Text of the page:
A legion of admirers packed the Polish Falcon Hall here Tuesday night, spilling out onto the street and chanting for an appearance by their political leader.

They roared approval when the small figure, his boyish face aged by time and hard times, fought through the crowd to acknowledge the election victory that allowed him to reclaim his seat on the City Council, where he began his political career nearly 14 years ago.

Former mayor Dennis J. Kucinich--"Dennis the Menace" as he was known to some--is back.

The 36-year-old Democrat, whose tenure as mayor from 1977 to 1979 was one of the most turbulent periods in Cleveland's history, ended a political exile Tuesday by winning a runoff election for the council seat made vacant by Councilman Joseph Kowalski's death. Kucinich won the seat in a blue-collar ward with 4,120 votes, or 56 percent, in the eight-candidate field, followed by Edward W. Rybka, a lawyer, who got 3,210 votes.

Kucinich served on the council from 1969 to 1975.

As mayor, he waged relentless battles with the banks, the business community and the City Council, and presided over the fiscal downfall of the first major American city since the Depression to go into default. A self-described champion of the "little people," he survived an unprecedented recall election by just 236 votes.

Kucinich achieved a measure of national fame, but local voters tired of the confrontations. In 1979 they replaced him with a low-key, businesslike Republican, George V. Voinovich. Under Voinovich, Cleveland's financial status has improved, and Cleveland calls itself "the comeback city."

Kucinich insists that he has altered his combative style and is prepared to cooperate.

"I suppose you could say I don't live and breathe politics anymore, that my family is the most important thing in my life now," he said. "I've learned a lot of lessons in the last few years. I've learned there are ways to bring about political solutions other than to attack."

He also learned that the job market can be brutal for controversial former mayors. After his defeat, he contracted with Random House to publish his autobiography, but indications are that Random House has dropped plans for publication.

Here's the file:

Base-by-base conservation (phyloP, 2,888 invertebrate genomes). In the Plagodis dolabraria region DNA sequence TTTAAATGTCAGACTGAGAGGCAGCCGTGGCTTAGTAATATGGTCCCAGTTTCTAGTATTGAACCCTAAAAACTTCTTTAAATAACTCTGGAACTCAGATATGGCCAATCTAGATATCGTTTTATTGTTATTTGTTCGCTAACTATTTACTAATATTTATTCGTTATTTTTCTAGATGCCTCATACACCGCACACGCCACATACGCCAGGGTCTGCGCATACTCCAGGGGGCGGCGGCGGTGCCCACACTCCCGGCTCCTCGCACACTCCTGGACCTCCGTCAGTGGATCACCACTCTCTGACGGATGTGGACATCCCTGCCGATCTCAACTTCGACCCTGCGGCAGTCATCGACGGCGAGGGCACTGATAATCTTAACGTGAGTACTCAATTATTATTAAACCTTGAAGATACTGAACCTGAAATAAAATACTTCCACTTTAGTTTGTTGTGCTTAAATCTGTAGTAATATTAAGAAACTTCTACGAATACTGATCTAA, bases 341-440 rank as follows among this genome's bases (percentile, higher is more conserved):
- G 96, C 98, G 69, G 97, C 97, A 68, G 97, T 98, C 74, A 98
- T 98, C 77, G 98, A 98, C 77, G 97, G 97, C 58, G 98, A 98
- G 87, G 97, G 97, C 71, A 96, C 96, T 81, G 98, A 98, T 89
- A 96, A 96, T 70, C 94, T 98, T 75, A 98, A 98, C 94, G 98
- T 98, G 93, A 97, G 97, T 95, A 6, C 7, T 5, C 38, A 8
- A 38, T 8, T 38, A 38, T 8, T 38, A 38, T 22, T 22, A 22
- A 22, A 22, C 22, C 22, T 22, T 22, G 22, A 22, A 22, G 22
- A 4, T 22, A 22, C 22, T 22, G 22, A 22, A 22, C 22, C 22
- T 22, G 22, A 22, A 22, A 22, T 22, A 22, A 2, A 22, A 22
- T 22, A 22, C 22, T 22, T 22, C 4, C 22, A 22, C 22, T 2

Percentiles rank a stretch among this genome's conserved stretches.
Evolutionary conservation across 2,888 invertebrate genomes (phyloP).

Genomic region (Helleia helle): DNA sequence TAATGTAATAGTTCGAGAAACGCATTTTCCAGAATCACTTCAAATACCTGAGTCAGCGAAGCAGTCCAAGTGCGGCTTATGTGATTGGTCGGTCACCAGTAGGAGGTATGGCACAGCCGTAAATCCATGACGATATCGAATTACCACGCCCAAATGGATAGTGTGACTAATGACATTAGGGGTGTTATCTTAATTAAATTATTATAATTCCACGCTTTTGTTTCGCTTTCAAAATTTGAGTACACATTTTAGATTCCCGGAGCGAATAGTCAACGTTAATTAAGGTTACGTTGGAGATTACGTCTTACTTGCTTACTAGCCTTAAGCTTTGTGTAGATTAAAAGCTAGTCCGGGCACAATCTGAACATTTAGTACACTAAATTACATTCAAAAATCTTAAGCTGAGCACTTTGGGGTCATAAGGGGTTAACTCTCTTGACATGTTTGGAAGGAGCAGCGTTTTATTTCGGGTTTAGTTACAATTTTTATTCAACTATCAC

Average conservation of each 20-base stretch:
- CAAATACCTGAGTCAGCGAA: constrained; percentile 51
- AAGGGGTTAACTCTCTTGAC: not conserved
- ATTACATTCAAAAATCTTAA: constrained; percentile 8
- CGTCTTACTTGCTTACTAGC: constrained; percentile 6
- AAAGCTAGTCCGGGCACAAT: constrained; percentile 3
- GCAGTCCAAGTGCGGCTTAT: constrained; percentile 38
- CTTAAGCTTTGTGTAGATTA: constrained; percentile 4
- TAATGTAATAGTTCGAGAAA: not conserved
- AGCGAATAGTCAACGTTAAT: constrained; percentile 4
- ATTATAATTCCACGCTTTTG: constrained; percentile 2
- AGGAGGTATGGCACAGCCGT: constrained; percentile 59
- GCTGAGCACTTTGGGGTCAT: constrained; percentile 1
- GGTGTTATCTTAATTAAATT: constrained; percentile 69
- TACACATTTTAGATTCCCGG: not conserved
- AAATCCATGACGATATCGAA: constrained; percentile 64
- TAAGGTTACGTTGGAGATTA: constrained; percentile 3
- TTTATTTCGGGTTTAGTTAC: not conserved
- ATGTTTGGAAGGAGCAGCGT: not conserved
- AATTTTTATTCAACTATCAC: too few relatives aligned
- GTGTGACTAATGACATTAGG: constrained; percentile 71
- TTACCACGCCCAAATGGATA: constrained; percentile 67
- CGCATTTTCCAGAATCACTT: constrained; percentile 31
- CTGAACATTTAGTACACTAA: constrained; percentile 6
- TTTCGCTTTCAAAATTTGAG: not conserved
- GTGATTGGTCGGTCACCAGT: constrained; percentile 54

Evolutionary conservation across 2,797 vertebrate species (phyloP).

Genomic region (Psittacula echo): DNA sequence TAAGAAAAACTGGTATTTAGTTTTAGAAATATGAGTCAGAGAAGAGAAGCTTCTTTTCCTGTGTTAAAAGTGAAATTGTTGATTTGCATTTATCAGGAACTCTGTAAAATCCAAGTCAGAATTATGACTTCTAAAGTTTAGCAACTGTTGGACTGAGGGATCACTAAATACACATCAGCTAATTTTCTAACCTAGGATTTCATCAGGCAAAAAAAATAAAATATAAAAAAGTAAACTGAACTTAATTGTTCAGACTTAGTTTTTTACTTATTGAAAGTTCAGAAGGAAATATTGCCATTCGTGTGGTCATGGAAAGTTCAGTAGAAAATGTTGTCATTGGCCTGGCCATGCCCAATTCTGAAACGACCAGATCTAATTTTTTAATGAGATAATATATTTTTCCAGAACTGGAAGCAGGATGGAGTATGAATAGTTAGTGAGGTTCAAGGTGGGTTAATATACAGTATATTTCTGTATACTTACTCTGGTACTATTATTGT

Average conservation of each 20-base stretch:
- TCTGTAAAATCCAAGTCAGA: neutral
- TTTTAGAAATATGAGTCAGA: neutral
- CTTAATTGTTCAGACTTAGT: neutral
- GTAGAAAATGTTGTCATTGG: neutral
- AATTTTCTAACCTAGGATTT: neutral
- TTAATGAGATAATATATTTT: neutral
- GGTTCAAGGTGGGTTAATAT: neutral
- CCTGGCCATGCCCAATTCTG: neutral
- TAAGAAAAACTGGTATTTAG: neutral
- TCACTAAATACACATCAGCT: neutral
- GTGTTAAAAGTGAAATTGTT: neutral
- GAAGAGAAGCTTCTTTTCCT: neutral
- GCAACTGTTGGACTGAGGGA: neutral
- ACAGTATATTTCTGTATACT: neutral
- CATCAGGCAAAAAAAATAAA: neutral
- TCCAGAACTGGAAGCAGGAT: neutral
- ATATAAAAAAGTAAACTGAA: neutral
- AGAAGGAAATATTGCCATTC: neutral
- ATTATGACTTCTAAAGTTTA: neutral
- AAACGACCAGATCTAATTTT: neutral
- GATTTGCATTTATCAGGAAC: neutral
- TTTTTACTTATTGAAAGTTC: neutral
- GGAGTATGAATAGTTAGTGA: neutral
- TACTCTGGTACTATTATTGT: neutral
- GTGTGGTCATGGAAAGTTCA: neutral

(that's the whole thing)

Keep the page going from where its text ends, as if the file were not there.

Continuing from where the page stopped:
Aside from an occasional college lecture, Kucinich was unemployed. He applied unsuccessfully for several jobs on the West Coast, and last year lost a bid for the Democratic nomination for Ohio secretary of state. His 1982 federal income tax return listed total earnings of $38.

In the council race, Kucinich's many political opponents did not roll out the red carpet in welcome. In their lust to defeat him, they inadvertently helped him.

His first break came when a beat-Kucinich strategy of the Greater Cleveland Growth Association, the city's chamber of commerce, was made public. This group, which is about as popular in Kucinich's 12th Ward as the soot from the nearby steel mills, gave him an opportunity to score at the expense of those he calls "the fat cats."

Next, the city's most powerful black leader and longtime Kucinich foe, Council President George L. Forbes, made a televised speech saying, "Dennis Kucinich screwed a whole lot of people in this town, and a lot of people are waiting to screw him when he comes back. Including me."

As Rybka said, Forbes' statement proved "lethal" in a ward where he is not held in high esteem.

Voinovich, who makes no secret of his intense dislike for Kucinich's politics, mailed two letters to ward voters warning that Kucinich's enemies in the council would deprive the ward of badly needed improvements.

But the warnings went unheeded, and Kucinich assumed the $21,780 a year post today.